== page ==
Monday, 31 August 2015

Bank Holiday Monday Double

Black Tern (Centre of image, trust me)
Poster boys of Salford Priors
Best I could get in flight
A bit wet underfoot
Scope view - spot the Whinchat
Paul on the look out

With a shocking forecast and wind direction looking good for Autumn I met up with Paul at 8.45am on Bank Holiday Monday, both accepting we were going to get soaked to the skin. 

On arrival at the main pit I picked up two juvenile Black Terns, a brilliant start to the day. The birds looked to be moving on as they climbed high and headed south however five minutes later they were back feeding on the main pit. These birds must have had endless stamina and only one bird landed (for just two seconds) in the full hour we watched them making any photos practically impossible given the driving rain and wind.

We then headed across the site to the bunds where our short cut proved more of a long cut due to all the growing willows and we ended up walking three times the distance we needed to reach the top of the bunds. 

Swallows and House Martins were soaring past our heads as we battled through the wet grass. Suddenly Paul picked up our target bird, a Whinchat, perched well on some gorse. You beauty, another patch first for us this year. The bird went to ground for ten minutes or so before we re-located it on the south west end of the bunds. This time the Whinchat was good enough for us both to get a record. 

August has been very kind to us and the many hours put in had certainly paid dividends with seven new species for the year, recording 11 species for the patch challenge. Roll on September !

Spotted Redshank continues purple patch

Spotted Redshank
Spotted Redshank
Spotted Redshank
Salford Priors Peregrine
Two Turnstones
Northern Wheatear
Ringed Plover & Dunlin
Nice sunset on way home
Northern Wheatear
Northern Wheatear
Northern Wheatear
Long-tailed Tit
Long-tailed Tit

There were three new visitors to Salford Priors on Sunday upon arrival. One was a Spotted Redshank and the other two were Noel & Ann Hand from Bidford who had found my blog and given our recent good run of birds thought they would call in and take a look for themselves. Hope they both become regulars and help our regular coverage of the site.

The Spotted Redshank was fairly smart in it's appearance and is the first Autumn record for the species at site. The bird fed on Pophills before taking flight over to the main pit. I put the news out early to West Midland birding so it was good to see all the regulars and a few twitchers taking advantage of the latest arrival.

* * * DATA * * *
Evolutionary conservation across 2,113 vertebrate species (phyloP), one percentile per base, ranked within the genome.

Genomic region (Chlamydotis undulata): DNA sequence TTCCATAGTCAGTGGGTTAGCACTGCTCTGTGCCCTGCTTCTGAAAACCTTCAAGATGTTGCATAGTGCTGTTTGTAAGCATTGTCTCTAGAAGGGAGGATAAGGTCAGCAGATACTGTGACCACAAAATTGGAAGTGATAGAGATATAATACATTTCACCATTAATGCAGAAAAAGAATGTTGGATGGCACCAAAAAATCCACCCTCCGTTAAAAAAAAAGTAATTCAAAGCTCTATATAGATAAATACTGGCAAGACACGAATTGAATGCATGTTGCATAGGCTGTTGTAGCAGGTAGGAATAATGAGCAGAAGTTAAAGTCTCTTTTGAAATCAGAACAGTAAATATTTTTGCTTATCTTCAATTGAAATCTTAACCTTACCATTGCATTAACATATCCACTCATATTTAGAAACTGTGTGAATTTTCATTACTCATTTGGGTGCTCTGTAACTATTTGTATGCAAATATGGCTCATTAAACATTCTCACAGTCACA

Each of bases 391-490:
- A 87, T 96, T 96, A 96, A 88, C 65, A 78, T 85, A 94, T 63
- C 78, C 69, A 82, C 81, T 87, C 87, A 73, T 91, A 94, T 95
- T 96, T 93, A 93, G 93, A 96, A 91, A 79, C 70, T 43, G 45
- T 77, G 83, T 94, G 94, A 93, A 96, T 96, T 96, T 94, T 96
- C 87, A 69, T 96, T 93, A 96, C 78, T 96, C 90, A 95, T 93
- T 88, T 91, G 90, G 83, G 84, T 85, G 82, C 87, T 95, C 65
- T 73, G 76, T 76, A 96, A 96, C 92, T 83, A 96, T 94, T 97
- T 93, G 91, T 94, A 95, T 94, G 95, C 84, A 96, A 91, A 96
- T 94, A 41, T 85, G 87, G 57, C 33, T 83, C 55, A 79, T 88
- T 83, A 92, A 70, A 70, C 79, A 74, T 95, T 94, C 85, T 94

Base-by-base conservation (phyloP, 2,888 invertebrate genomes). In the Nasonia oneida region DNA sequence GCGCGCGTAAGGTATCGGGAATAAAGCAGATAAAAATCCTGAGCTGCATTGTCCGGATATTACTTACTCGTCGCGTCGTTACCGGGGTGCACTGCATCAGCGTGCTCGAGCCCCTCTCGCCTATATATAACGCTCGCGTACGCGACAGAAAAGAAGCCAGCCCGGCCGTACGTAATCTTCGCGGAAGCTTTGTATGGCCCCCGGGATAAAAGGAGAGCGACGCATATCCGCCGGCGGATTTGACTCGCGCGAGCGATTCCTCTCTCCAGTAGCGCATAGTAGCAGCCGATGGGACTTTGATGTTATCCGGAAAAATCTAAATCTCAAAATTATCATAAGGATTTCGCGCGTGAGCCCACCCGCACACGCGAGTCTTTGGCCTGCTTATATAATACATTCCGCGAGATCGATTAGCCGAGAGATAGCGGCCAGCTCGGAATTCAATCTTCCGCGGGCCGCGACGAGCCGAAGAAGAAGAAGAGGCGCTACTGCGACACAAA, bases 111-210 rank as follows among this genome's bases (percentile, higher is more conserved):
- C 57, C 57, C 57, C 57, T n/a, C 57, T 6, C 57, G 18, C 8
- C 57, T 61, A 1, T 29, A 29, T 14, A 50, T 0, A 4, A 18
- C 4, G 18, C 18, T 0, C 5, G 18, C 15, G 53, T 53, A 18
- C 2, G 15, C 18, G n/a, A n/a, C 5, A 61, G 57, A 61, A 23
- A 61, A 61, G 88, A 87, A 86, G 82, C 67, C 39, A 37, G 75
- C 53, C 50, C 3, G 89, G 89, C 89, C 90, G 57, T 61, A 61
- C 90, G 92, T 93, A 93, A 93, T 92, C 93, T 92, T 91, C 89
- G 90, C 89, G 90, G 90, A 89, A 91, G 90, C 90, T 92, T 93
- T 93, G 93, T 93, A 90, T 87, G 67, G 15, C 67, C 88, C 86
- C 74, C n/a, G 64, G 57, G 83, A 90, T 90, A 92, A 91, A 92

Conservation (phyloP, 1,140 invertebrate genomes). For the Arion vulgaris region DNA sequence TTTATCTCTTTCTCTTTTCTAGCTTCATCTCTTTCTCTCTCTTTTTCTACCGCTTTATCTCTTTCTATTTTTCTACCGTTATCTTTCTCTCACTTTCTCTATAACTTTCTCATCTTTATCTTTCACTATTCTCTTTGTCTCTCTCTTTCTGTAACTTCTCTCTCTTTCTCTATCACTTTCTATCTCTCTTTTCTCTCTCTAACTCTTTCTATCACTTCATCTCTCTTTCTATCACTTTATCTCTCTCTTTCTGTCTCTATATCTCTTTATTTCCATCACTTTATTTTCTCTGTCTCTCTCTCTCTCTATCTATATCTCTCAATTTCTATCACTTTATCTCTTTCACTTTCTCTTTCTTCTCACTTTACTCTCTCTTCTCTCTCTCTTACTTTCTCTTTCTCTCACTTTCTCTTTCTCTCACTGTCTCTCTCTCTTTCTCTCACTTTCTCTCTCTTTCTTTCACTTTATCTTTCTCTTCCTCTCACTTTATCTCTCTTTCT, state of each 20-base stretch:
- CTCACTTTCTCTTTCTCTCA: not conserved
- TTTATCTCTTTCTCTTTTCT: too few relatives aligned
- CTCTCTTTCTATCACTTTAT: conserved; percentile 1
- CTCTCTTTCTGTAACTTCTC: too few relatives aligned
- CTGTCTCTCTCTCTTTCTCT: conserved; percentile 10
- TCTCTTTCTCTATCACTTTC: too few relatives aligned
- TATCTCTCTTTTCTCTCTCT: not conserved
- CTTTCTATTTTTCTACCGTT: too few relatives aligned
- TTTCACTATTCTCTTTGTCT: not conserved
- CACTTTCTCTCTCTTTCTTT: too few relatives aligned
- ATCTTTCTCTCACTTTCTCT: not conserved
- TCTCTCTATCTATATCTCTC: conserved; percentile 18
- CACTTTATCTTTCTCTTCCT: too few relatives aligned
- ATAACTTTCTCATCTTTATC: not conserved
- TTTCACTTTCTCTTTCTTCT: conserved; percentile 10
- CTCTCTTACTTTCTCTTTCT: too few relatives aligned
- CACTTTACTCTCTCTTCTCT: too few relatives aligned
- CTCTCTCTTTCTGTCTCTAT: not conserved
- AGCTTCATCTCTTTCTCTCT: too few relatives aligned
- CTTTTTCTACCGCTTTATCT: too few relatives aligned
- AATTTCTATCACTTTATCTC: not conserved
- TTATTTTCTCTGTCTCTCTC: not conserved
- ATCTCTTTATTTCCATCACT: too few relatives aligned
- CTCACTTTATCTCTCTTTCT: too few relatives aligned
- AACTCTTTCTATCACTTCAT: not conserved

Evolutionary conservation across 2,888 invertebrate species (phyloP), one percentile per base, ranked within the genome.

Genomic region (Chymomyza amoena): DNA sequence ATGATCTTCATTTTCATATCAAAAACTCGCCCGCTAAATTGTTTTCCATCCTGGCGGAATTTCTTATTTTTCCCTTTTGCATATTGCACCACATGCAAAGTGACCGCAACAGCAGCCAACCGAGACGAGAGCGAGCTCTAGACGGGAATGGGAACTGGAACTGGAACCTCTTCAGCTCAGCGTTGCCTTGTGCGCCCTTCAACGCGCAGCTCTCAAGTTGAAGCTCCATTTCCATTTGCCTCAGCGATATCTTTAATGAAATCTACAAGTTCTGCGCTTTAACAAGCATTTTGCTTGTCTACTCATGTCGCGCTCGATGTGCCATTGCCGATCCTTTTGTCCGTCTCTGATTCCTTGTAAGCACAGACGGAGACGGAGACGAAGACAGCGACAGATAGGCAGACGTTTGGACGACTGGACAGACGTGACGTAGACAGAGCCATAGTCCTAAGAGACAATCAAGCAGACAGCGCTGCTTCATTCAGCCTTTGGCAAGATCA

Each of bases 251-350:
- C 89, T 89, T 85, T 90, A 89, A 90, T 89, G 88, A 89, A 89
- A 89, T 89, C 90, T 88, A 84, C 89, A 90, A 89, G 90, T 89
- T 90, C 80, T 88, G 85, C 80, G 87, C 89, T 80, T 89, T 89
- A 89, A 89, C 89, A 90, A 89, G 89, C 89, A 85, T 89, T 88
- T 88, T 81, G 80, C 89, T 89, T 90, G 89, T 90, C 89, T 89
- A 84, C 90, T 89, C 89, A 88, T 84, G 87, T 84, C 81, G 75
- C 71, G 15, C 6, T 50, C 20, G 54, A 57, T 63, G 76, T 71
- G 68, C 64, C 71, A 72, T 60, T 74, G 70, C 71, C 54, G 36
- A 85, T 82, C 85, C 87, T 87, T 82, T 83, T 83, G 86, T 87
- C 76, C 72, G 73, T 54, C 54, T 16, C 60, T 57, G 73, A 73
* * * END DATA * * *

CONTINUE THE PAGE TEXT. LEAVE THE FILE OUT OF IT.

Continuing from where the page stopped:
A large flock of birds came through the willows which included 40 Long-tailed Tits, 30+ Chiffchaff, Great Tits, 15 Black Caps and 3 Sedge Warbler. 

Moving across the site I watched a Peregrine chase a Black-tailed Godwit above the middle lagoon. The Godwit kept rising in height to frustrate the Peregrine who eventually gave up and went off hunting easier prey.

Other Sunday sightings included 40 Little Grebe, 8 Green Sandpipers, 4 Common Sandpipers, 3 Green Woodpecker, 3 Shoveler, 65 Tufted Ducks, 16 Cormorant and a Kingfisher which seems to have moved into the old workings lagoon.

In other visits this week a second Turnstone arrived with 5 Dunlin & 9 Ringed Plover. Whilst a Northern Wheatear was present on Friday and Saturday.

Sunday, 30 August 2015

Finally a………….Wryneck

Wryneck is a species I've never had any luck in catching up with. With being a Midland based birder opportunities are rare without a three hour drive to the east coast. So after grabbing a snack after my morning patch walk around the gravel pits and check of Rare Bird Alert a Wryneck had been spotted at RSPB Otmoor. I didn't need to consider the option to go for more than a minute given its only a 75 minute drive.

Walking up to the reported areas the news wasn't good and when reaching the path where the bird had been last seen I found around 15 frustrated birders and photographers. I did get a two second view as the bird crossed the patch in flight but patience was waning among the audience of which most decided to go leaving just three of us. 

Another thirty minutes of patience was rewarded with the bird showing really well on the path. The views were brief but as you can see I did manage to get a few digiscoped images that I was really pleased with.